Interesting to read a report (opens in new tab)from the 24th Chaos Computer Club Congress (opens in new tab) - which was held in Germany between Christmas and the New Year - about a presenter claiming to have hacked (opens in new tab)the Nintendo Wii.
If true, then it's a major step forward for the Wii console, which is reportedly one of the most protected games console systems going. And when you realise that Wii games are a serious hot seller, you begin to understand why, as the development appears to have opened the gate (if you'll pardon the pun) to pirated Wii software.
Looking closely at the video (opens in new tab)from the CCC Congress, it looks like the presenter - who remains nameless - has managed to hack the Wii's operating system environment to run simple Linux applications.
After discussing this with a man who knows, it seems that is all that is needed - in theory at least - to run third-party and home-brew applications on the Wii.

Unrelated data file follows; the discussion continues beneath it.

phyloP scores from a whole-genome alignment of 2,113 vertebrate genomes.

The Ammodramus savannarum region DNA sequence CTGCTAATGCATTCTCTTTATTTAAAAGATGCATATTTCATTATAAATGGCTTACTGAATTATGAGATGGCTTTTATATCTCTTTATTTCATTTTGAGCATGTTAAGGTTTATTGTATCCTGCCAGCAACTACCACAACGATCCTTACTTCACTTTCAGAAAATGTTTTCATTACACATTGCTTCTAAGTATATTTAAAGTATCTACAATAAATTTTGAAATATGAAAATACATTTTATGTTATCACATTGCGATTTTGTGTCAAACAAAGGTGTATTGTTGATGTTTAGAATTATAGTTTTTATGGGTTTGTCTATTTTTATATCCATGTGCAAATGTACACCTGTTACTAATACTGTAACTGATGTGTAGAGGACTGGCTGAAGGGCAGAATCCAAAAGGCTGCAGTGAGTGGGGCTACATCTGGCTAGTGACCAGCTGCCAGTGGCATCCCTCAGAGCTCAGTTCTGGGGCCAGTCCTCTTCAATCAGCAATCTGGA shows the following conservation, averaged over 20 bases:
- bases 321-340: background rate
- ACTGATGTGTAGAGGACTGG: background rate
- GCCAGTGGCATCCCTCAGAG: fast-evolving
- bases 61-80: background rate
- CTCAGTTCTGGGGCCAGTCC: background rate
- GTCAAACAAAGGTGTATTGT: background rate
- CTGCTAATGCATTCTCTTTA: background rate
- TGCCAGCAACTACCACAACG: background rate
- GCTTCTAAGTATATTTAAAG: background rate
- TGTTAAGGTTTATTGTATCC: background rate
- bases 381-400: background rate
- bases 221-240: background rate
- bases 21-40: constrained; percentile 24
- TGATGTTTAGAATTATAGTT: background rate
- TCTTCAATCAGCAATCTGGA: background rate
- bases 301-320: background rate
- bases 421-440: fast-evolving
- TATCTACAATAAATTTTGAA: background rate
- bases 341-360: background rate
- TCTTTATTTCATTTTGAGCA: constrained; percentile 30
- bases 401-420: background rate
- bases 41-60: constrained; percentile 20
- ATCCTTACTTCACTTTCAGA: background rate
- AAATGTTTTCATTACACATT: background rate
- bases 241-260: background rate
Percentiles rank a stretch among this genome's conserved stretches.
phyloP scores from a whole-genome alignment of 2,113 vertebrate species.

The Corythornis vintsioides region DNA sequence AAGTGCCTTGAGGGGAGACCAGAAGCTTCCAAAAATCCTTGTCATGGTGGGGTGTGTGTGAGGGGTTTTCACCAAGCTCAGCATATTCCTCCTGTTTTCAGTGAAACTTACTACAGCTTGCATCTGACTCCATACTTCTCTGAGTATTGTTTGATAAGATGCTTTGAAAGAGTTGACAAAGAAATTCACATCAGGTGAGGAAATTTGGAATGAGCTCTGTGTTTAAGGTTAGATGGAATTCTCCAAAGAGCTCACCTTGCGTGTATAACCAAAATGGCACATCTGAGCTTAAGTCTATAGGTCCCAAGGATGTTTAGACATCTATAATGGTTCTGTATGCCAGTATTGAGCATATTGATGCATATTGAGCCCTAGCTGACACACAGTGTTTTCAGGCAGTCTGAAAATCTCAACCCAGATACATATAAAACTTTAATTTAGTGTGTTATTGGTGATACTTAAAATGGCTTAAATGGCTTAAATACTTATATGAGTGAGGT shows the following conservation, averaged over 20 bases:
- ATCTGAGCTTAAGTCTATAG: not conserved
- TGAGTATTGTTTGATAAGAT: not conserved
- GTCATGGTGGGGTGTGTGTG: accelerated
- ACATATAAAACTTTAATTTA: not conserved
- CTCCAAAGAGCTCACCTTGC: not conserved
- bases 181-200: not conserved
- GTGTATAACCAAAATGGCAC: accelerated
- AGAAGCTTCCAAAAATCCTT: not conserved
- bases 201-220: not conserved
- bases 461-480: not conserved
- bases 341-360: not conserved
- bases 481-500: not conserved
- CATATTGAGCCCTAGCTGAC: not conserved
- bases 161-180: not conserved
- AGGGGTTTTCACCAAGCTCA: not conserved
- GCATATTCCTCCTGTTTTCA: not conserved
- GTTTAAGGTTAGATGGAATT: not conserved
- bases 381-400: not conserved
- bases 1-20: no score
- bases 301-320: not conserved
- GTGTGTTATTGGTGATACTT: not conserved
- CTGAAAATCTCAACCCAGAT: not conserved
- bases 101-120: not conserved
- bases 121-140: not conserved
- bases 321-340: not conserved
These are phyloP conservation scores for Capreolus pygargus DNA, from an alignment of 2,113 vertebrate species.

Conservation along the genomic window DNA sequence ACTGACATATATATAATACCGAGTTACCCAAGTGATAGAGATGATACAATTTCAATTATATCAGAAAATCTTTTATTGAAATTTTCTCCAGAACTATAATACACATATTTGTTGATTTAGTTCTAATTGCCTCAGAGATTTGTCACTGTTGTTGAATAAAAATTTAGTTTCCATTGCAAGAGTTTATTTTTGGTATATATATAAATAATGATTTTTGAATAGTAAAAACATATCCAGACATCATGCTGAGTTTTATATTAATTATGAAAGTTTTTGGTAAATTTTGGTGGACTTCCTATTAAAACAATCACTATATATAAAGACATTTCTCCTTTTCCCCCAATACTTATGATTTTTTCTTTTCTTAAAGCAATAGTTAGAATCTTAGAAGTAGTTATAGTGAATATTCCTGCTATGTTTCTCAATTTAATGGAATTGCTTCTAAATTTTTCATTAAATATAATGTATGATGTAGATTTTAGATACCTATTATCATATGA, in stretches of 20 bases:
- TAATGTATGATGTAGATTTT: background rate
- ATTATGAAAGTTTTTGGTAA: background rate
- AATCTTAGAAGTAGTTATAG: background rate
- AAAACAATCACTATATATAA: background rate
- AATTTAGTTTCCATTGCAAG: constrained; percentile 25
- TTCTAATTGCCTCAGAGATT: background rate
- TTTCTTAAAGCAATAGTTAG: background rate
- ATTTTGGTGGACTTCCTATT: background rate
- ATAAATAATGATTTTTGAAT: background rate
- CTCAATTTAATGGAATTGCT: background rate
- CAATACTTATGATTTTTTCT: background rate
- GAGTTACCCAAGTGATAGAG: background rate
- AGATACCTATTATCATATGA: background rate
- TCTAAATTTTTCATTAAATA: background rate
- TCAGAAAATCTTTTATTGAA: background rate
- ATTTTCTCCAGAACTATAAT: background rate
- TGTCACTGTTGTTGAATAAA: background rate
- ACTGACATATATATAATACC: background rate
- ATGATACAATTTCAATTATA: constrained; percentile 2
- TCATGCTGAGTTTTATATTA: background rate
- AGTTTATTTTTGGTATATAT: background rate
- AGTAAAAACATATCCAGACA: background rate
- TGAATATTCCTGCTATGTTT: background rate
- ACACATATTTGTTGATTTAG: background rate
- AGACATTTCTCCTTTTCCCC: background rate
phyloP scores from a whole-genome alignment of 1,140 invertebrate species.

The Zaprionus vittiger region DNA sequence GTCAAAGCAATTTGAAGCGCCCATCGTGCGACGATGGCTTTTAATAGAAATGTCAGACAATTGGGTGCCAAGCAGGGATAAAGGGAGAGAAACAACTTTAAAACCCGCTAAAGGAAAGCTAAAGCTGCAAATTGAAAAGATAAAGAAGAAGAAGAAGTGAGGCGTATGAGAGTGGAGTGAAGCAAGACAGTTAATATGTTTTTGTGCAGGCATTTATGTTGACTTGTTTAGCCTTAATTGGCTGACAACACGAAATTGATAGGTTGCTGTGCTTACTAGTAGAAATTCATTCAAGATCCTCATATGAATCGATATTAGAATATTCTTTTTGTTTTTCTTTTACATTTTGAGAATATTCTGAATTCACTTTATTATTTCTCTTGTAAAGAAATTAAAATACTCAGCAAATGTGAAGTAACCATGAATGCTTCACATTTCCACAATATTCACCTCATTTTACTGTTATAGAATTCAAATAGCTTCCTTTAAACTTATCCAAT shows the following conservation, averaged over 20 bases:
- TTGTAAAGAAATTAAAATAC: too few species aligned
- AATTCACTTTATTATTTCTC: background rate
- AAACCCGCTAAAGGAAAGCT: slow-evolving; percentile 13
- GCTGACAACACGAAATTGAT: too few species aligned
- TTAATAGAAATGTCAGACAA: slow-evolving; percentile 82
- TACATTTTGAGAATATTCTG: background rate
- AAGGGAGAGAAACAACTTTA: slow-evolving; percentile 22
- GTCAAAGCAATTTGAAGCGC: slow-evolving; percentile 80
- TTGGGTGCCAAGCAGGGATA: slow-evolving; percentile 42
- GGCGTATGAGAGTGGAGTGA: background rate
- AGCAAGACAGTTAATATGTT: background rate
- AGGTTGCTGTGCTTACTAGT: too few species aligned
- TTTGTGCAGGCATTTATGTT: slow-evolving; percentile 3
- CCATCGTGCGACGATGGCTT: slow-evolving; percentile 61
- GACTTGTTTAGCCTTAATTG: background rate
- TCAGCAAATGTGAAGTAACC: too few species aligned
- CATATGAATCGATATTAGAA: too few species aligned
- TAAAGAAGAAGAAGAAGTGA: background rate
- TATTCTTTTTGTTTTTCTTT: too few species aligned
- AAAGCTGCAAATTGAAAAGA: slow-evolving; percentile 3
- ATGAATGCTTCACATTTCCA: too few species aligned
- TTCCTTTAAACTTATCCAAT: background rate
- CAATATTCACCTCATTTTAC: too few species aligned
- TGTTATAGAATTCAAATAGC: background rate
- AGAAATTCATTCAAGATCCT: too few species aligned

The GameCube, of course, has been seriously hacked for some time, with the result that market stalls are now selling `backup' games software for as little as a fiver, together with instructions on how to modify your machine quite easily.
On the Wii, my pal says it's not so simple, as there's a chipset called Hollywood (opens in new tab) that will only allow the Wii-specific features of the games console to run when an authenticated Wii game is loaded.
And it's this chipset that the Chaos presenter appears to have by-passed.
Allegedly. Some newswire reports (opens in new tab) say that nothing has been released to the community at large, and, because of this, there is a possibility that the `hack' is nothing more than a hoax.
That having been said, the developer forums are abuzzing with the prospect of creating and running homebew software on the Wii.
Hmmm - unless I'm much mistaken, I suspect that Nintendo has a potentially serious profit problem on its hands. You may even say that it has a `Wii' problem.
Sorry - couldn't resist that one...